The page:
Similar to the last time I did this in March, this feature is meant to provide a brief look at what’s been happening on the internet this week [but without the typical commentary and criticism you’ll find around here].
A few short days ago BBC journalist Adam Rosser interviewed director Duncan Jones about his film Warcraft, which premiered in North America one week ago today. The interview was for Rosser’s show Let’s Talk About Tech for BBC 5Live, and given that he works as a freelancer he uploaded it to his personal YouTube account. A copy of the video can be seen below:
The original version has since been taken down due to it being shared on the Battle.net forums for the game the film is based on. That forum post has in turn also been removed as the negative reaction to the interview unsurprisingly, and it’s depressing that it’s an expected response, spawned death threats. Rosser himself comments that:
While many fans [which I’ll remind you is short for “fanatic”] will always react viscerally to the criticism of that which they hold dear, there’s also something to be said for the way in which Rosser actually conducted the interview. Continue reading
Posted in bizarreness, film, internet, interview, video games
Tagged Adam Rosser, bbc, criticism, death threats, director, disappointment, Duncan Jones, fan, film, interview, Let's Talk About Tech, reaction, Rude, Twitter, video games, Warcraft
New Avengers #1 (Vol. 5). Written by Jonathan Hickman, illustrated by Steve Epting.
Yesterday morning it was announced that British actor Alan Rickman had passed away from cancer. At the very beginning of this week it was revealed that musician David Bowie has suffered the same fate. As social media was filled with mournful statuses and 140 character eulogies I couldn’t help but be drawn back to a post I wrote almost three and a half years ago called “Celebrity Mortality and Actual Loss”.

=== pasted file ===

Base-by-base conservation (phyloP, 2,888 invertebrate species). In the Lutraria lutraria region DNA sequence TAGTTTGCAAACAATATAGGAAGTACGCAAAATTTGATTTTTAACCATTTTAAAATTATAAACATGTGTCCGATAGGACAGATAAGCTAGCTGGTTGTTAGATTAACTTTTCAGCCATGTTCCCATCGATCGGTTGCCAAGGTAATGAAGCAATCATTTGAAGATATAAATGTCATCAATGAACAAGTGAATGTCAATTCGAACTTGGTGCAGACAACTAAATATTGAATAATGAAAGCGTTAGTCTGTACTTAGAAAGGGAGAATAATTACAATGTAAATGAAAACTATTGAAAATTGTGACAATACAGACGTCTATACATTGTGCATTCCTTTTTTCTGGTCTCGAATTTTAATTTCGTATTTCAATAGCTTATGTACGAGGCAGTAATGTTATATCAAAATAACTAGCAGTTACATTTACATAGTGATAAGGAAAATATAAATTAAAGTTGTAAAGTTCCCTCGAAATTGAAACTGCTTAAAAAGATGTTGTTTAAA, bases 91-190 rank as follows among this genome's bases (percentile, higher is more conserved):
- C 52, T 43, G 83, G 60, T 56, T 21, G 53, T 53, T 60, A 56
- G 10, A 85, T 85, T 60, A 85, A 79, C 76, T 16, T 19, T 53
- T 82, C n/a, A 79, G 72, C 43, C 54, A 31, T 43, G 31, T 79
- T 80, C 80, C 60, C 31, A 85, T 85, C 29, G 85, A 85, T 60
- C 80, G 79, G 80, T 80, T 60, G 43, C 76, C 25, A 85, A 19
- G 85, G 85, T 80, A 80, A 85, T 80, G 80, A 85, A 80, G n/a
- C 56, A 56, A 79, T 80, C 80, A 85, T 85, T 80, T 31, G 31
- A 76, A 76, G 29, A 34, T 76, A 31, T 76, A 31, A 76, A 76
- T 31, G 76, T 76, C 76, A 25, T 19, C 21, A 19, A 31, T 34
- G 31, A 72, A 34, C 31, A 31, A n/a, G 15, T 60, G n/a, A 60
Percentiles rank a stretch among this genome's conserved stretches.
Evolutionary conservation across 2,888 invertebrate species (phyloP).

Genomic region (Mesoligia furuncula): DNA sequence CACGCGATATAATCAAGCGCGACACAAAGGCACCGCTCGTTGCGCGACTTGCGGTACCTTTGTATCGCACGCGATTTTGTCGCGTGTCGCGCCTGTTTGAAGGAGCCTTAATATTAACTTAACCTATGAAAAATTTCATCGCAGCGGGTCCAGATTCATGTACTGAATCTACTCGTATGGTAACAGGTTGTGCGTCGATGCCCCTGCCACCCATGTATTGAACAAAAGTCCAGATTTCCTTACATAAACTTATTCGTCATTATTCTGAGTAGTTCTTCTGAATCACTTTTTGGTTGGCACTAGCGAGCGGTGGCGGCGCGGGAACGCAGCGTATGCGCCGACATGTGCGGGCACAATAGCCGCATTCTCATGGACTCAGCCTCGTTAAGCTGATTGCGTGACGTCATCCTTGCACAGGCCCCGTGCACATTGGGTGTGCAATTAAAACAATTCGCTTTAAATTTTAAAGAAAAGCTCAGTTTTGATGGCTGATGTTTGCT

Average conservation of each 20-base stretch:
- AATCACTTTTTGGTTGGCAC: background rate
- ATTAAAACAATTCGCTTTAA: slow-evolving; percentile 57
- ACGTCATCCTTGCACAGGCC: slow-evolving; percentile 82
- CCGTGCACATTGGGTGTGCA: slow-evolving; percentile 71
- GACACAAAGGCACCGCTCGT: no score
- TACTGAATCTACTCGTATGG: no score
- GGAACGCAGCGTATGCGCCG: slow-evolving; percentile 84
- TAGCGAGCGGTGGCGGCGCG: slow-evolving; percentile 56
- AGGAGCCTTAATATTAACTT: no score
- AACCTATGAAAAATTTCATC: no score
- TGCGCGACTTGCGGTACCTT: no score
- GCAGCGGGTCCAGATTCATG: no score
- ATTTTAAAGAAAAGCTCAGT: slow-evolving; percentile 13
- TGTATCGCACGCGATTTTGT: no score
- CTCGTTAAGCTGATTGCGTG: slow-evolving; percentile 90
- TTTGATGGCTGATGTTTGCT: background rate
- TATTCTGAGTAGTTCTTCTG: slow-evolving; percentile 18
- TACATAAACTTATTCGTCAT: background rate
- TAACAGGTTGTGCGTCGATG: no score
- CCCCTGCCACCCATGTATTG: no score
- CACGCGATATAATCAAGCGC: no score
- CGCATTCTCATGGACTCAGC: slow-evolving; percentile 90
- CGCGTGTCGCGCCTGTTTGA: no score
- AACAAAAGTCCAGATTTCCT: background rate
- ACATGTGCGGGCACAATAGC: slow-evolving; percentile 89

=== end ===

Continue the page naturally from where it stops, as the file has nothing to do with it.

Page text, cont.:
In it I drew a comparison between Michael Clarke Duncan, and other such famous people who had died within the past month or so, and my grandmother, who breathed her last in the ICU of a Toronto hospital just the day before. When rereading it in preparation for this post it was impossible to ignore the bitterness that lay right beneath the surface, the pain still so fresh from the loss I had just experienced.
It’s been a while since then, long enough for the years to dull the hurt and extinguish any anger I might have once felt towards a world that appeared to haphazardly allocate its sorrow. Now, years later, my Facebook feed filled with dozens of Ground Controls hailing Major Tom, I find myself on the opposite side of the spectrum, feet terrifyingly close to being planted firmly in indifference.
Which, understandably, makes it look like I’m not doing so hot on the scale of emotional maturity. Continue reading
Posted in art, bizarreness, celebrity, family, film, internet, music
Tagged actor, alan rickman, celebrity, david bowie, death, eulogy, everything dies, grief, grieve, impact, internet, life, loss, mortality, mourn, music, reaction, sad, sadness, sorrow, trending
There were just so many angles from which to approach American Sniper. One of them is, of course, within the context of the Oscars, especially when set in stark contrast with the amount of nominations Selma received [or didn’t receive, as it were]. Another is as the whitewashing of both a man who took great joy in taking lives and the war he fought in. While both are important, the latter more so in my opinion, I will actually be focusing on neither.
As I so often do on this blog, I will instead be writing on and cataloguing a number of reactions to the film [which I haven’t personally seen], some of which you can see below-
Posted in America, film, race, religion
Tagged ADC, America, American Sniper, biogtry, criticism, hatred, hero, Inglorious Basterds, Iraq, Military, nazi, quentin tarantino, race, racism, Rania Khalek, reaction, Red Dawn, Seth Rogen, The American-Arab Anti-Discrimination Committee, Twitter, USA, villain
The book in question, the eighth by Gabrielle Zevin, an author more known for her YA [young adult] fare, is one that I have altogether too many thoughts about. I’m choosing not to dub this post a review proper, as it’s really a slightly more cohesive version of one of the stream of consciousness responses to books/films/etc. that blogger/writer J. Caleb Mozzocco is so fond of doing.
In order to make this easier for all of you to read, and with no offence whatsoever meant to Mozzocco [whose writing I enjoy quite a bit] I have boiled down this post to the three primary thoughts I was left with once I’d closed the book.
To be upfront with everyone I also want to state, before starting, that I enjoyed reading this novel and while this will definitely make more sense having read it, I hope to have written it in such a way that doesn’t spoil anything and piques your interest enough to pick it up. Continue reading
Posted in bizarreness, literature, race, review, writing
Tagged Amelia Loman, beneficial, biracial, books, character, cute, Gabrielle Zevin, Indian, literature, manic pixie dream girl, microaggression, not a review, quaint, quirky, race, reaction, reading, response, review, The Storied Life of A. J. Fikry, Trope, writing